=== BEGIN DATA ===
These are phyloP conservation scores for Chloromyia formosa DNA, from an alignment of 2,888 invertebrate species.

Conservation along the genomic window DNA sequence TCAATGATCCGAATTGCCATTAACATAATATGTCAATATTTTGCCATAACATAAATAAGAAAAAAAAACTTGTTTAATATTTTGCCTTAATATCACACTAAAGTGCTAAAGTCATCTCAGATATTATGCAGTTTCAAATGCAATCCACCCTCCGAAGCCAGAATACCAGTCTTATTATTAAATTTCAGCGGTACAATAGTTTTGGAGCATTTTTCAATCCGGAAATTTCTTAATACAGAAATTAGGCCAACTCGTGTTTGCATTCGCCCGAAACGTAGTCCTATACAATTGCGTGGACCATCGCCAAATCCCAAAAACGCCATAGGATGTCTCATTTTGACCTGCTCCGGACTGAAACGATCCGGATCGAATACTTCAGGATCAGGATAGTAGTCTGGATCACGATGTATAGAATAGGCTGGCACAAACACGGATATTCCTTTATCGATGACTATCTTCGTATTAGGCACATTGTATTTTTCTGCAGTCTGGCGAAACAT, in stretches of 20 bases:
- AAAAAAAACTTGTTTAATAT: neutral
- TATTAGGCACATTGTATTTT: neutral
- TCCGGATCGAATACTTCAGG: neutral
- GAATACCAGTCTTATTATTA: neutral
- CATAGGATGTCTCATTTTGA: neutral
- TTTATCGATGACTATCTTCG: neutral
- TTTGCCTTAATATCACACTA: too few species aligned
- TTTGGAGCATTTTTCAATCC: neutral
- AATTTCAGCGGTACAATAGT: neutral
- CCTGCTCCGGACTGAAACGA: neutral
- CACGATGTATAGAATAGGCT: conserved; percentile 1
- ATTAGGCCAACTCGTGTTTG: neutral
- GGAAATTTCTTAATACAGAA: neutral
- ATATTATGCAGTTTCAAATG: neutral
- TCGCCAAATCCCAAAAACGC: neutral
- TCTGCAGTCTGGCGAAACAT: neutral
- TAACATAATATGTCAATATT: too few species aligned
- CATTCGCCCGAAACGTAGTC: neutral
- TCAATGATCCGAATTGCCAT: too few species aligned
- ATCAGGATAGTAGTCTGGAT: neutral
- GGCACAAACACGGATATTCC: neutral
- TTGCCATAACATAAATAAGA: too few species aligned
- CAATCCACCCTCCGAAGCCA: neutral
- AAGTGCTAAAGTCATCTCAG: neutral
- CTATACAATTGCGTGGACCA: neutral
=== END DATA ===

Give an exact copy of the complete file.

These are phyloP conservation scores for Chloromyia formosa DNA, from an alignment of 2,888 invertebrate species.

Conservation along the genomic window DNA sequence TCAATGATCCGAATTGCCATTAACATAATATGTCAATATTTTGCCATAACATAAATAAGAAAAAAAAACTTGTTTAATATTTTGCCTTAATATCACACTAAAGTGCTAAAGTCATCTCAGATATTATGCAGTTTCAAATGCAATCCACCCTCCGAAGCCAGAATACCAGTCTTATTATTAAATTTCAGCGGTACAATAGTTTTGGAGCATTTTTCAATCCGGAAATTTCTTAATACAGAAATTAGGCCAACTCGTGTTTGCATTCGCCCGAAACGTAGTCCTATACAATTGCGTGGACCATCGCCAAATCCCAAAAACGCCATAGGATGTCTCATTTTGACCTGCTCCGGACTGAAACGATCCGGATCGAATACTTCAGGATCAGGATAGTAGTCTGGATCACGATGTATAGAATAGGCTGGCACAAACACGGATATTCCTTTATCGATGACTATCTTCGTATTAGGCACATTGTATTTTTCTGCAGTCTGGCGAAACAT, in stretches of 20 bases:
- AAAAAAAACTTGTTTAATAT: neutral
- TATTAGGCACATTGTATTTT: neutral
- TCCGGATCGAATACTTCAGG: neutral
- GAATACCAGTCTTATTATTA: neutral
- CATAGGATGTCTCATTTTGA: neutral
- TTTATCGATGACTATCTTCG: neutral
- TTTGCCTTAATATCACACTA: too few species aligned
- TTTGGAGCATTTTTCAATCC: neutral
- AATTTCAGCGGTACAATAGT: neutral
- CCTGCTCCGGACTGAAACGA: neutral
- CACGATGTATAGAATAGGCT: conserved; percentile 1
- ATTAGGCCAACTCGTGTTTG: neutral
- GGAAATTTCTTAATACAGAA: neutral
- ATATTATGCAGTTTCAAATG: neutral
- TCGCCAAATCCCAAAAACGC: neutral
- TCTGCAGTCTGGCGAAACAT: neutral
- TAACATAATATGTCAATATT: too few species aligned
- CATTCGCCCGAAACGTAGTC: neutral
- TCAATGATCCGAATTGCCAT: too few species aligned
- ATCAGGATAGTAGTCTGGAT: neutral
- GGCACAAACACGGATATTCC: neutral
- TTGCCATAACATAAATAAGA: too few species aligned
- CAATCCACCCTCCGAAGCCA: neutral
- AAGTGCTAAAGTCATCTCAG: neutral
- CTATACAATTGCGTGGACCA: neutral